Standard Compression Scheme for Unicode

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The Standard Compression Scheme for Unicode (SCSU)[1] is a Unicode Technical Standard for reducing the number of bytes needed to represent Unicode text (while sometimes useful, it has security risks and the simpler UTF-8 encoding is usually better), especially if that text uses mostly characters from one or a small number of per-language character blocks. It does so by dynamically mapping values in the range 128–255 to offsets within particular blocks of 128 characters. The initial conditions of the encoder mean that existing strings in ASCII and ISO-8859-1 that do not contain C0 control codes other than NULL TAB CR and LF can be treated as SCSU strings. Since most alphabets do reside in blocks of contiguous Unicode codepoints, texts that use small alphabets and either ASCII punctuation or punctuation that fits within the window for the main alphabet can be encoded at one byte per character (plus setup overhead, which for common languages is often only 1 byte), most other punctuation can be encoded at 2 bytes per symbol through non-locking shifts. SCSU can also switch to UTF-16 internally to handle non-alphabetic languages.

Symbian OS, an operating system for mobile phones and other mobile devices, uses SCSU to serialize strings.

Reuters, the organization that floated the first draft of SCSU, is believed to use SCSU internally.

SQL Server 2008 R2 uses SCSU to compress Unicode values (there meaning from strings in UCS-2 encoding) stored in nchar(n) and nvarchar(n) columns, achieving space savings between 15% and 50% (while UTF-8 already has this 50% reduction for ASCII subset of Unicode), depending on the language of the data.[2]

Comparison with general-purpose plain text compression schemes[edit]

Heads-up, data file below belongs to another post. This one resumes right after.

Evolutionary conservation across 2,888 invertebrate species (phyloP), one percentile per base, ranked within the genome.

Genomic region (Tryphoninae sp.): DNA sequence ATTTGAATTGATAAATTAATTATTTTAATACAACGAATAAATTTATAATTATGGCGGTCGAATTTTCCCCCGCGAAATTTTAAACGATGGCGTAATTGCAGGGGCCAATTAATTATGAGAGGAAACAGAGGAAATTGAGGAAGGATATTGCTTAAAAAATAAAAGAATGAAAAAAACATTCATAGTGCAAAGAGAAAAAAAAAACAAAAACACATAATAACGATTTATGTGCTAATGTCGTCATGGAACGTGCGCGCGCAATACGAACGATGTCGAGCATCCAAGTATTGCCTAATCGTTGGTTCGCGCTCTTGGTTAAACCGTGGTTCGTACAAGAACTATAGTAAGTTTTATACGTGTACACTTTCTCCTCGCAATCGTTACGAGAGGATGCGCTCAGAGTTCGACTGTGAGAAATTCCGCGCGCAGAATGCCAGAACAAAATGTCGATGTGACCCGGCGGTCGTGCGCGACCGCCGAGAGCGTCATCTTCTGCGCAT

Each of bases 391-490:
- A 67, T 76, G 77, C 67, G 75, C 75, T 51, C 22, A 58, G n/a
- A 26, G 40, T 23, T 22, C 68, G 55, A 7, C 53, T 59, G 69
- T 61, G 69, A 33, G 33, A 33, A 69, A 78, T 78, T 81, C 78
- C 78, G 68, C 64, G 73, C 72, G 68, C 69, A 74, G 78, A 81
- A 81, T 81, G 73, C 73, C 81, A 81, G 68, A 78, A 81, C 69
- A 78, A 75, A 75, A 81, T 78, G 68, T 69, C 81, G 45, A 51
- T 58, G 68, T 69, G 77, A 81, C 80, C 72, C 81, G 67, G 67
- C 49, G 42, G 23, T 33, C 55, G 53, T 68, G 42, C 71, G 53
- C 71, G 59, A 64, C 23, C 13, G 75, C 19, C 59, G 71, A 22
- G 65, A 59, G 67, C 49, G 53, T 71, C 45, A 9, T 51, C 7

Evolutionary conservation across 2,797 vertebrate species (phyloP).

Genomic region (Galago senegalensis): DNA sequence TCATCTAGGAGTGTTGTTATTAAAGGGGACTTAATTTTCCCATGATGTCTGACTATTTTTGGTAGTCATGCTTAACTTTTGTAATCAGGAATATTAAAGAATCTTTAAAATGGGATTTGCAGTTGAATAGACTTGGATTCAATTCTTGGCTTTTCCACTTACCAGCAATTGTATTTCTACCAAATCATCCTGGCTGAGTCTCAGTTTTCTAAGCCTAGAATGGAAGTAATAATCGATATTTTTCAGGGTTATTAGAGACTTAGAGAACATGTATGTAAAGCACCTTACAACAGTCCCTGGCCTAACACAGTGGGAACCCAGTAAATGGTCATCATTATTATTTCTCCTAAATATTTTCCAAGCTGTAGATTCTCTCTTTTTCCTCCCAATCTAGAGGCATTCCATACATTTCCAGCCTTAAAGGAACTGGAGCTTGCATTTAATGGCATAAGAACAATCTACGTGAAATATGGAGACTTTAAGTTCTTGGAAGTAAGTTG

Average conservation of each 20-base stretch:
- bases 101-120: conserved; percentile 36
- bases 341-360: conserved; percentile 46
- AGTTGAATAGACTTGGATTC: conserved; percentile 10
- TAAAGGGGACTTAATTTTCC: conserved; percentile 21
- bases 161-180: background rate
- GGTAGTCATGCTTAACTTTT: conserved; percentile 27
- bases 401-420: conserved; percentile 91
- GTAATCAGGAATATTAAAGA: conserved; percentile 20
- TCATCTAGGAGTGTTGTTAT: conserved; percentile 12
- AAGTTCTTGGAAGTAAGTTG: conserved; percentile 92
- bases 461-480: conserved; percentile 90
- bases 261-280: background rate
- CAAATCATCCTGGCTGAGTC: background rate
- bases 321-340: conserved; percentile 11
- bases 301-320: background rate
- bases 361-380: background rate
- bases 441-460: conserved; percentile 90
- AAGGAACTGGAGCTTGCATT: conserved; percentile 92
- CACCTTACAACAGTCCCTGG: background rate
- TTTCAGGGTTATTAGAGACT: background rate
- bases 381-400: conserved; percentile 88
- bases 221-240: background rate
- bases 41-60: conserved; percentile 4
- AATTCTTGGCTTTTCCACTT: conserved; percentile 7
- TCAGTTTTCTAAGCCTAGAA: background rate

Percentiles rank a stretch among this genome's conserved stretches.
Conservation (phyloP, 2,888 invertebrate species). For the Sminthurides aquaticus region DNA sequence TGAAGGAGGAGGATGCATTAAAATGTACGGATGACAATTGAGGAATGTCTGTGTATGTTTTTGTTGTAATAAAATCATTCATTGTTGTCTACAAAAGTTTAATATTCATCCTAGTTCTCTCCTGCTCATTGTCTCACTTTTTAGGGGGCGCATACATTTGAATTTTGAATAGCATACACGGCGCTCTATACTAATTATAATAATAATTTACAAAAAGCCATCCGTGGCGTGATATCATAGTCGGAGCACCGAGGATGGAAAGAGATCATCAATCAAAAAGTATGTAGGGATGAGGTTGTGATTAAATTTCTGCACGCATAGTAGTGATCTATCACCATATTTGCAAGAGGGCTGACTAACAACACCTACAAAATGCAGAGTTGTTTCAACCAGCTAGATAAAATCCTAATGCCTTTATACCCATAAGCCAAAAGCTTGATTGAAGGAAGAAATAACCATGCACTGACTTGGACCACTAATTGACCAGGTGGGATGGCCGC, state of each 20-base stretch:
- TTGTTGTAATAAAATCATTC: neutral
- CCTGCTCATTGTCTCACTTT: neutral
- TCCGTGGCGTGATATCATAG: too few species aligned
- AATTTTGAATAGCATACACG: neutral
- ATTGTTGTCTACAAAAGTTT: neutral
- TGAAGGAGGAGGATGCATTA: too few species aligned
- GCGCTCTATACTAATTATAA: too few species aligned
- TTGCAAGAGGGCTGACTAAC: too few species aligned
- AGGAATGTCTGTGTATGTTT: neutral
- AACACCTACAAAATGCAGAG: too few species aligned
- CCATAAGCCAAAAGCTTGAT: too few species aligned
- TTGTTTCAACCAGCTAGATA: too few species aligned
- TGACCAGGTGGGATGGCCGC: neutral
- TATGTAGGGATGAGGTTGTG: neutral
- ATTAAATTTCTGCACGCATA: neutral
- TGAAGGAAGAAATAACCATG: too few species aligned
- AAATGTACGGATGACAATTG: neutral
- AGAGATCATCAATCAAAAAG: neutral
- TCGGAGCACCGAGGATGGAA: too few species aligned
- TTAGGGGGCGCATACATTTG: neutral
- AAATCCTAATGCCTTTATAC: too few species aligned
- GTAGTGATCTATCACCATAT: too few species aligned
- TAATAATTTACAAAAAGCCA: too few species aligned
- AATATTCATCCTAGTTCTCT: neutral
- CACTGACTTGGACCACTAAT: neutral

In comparison with general-purpose compressors, it is not necessarily advantageous to use SCSU. Few applications need to compress so much Unicode text that it is worth using a special-purpose compression scheme which does not have widespread support. Also, while it can be used as a text encoding, it can be difficult to handle internally.

Treated purely as a compression algorithm, SCSU is inferior to most commonly used general-purpose algorithms for texts of over a few kilobytes.

SCSU does have the advantage that it can usefully compress texts that are only a few characters long, whereas most full-scale compressors need hundreds of bytes of data to break even against their own overhead. In Symbian OS, SCSU is used even for Clipboard operations, e.g. Cut, Copy & Paste of small strings of text.

In HTML[edit]

Supporting SCSU in HTML documents is prohibited by the W3C[3][4] and WHATWG[5] HTML standards, as it would present a cross-site scripting vulnerability.[6]

See also[edit]


  1. ^ "UTS #6: Compression Scheme for Unicode". 2005-05-06. Retrieved 2008-06-13. SCSU defines a compact encoding, which is sometimes useful. However, Unicode text is much more commonly stored and transmitted in UTF-8 which is less compact (except for ASCII), much simpler, and does not present any security issues. For longer texts, general-purpose compression is effective and common.
  2. ^ "Unicode Compression Implementation (SQL Server 2008 R2 Books Online)". Retrieved 2008-08-18.
  3. ^ " Character encodings". HTML 5.1 Standard. W3C.
  4. ^ " Character encodings". HTML 5 Standard. W3C.
  5. ^ " Character encodings". HTML Living Standard. WHATWG.
  6. ^ "<meta> - HTML". MDN Web Docs. Mozilla.